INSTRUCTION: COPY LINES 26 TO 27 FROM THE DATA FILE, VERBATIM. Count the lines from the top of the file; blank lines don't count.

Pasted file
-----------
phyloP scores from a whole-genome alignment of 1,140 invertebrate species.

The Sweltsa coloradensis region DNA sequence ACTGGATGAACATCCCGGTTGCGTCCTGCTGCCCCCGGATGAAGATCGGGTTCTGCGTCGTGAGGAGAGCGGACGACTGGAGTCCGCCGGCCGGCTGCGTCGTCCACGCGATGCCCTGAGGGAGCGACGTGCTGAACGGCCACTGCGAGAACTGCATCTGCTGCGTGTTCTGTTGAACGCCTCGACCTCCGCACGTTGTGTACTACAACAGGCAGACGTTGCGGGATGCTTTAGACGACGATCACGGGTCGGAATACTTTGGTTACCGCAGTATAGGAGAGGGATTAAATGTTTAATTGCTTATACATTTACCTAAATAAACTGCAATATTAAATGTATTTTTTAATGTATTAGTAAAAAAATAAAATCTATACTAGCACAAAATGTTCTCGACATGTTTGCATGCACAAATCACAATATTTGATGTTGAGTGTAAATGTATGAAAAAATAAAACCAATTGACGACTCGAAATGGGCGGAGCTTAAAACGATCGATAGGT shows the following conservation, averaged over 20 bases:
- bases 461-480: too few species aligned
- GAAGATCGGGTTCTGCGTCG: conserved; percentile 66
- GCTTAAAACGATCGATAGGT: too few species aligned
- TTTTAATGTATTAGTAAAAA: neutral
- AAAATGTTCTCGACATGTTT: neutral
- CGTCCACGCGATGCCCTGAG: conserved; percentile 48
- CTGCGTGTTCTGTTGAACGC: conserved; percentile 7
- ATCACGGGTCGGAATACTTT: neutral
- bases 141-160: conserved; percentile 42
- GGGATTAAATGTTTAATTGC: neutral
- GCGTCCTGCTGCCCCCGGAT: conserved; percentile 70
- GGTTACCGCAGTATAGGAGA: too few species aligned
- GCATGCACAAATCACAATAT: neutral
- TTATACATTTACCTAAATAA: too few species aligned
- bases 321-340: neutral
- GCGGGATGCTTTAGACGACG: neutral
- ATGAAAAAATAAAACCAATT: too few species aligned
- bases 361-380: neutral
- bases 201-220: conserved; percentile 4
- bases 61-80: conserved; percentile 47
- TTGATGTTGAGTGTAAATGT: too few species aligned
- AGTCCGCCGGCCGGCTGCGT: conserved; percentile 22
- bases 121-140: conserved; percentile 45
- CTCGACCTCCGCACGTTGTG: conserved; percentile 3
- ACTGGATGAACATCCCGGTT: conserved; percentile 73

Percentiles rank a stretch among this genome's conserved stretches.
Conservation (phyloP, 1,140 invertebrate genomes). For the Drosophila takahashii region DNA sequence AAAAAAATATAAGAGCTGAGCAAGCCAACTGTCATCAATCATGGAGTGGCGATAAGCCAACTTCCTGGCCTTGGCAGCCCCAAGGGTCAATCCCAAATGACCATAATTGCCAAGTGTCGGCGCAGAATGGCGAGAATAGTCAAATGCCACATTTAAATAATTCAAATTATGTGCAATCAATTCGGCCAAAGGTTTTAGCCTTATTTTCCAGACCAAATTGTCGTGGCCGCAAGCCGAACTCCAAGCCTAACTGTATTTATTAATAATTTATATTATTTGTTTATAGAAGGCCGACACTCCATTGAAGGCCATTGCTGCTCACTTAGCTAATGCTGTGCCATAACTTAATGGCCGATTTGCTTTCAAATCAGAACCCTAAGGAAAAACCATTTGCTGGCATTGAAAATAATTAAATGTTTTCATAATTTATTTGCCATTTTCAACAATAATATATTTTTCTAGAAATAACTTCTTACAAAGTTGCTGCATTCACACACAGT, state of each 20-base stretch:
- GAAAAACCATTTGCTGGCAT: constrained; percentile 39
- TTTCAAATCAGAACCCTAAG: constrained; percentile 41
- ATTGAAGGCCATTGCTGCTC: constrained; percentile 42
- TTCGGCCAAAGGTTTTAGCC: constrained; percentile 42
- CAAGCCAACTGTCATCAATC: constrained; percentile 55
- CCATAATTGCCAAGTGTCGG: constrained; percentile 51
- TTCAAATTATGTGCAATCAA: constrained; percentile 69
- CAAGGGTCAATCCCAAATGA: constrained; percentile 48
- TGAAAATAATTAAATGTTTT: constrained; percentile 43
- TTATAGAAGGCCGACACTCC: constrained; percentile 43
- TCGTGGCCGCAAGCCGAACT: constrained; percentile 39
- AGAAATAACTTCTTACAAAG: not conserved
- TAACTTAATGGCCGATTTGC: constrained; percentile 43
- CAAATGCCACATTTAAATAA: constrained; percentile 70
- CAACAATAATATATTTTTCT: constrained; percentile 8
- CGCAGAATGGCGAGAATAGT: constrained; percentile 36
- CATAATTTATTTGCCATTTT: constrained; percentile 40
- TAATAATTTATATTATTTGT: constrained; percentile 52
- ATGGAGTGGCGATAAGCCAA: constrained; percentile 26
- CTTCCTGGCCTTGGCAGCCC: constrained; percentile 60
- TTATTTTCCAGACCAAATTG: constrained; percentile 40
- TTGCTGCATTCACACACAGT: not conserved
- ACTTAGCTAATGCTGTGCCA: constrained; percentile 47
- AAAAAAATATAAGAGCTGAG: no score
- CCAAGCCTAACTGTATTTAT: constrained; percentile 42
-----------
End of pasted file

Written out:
- CTCGACCTCCGCACGTTGTG: conserved; percentile 3
- ACTGGATGAACATCCCGGTT: conserved; percentile 73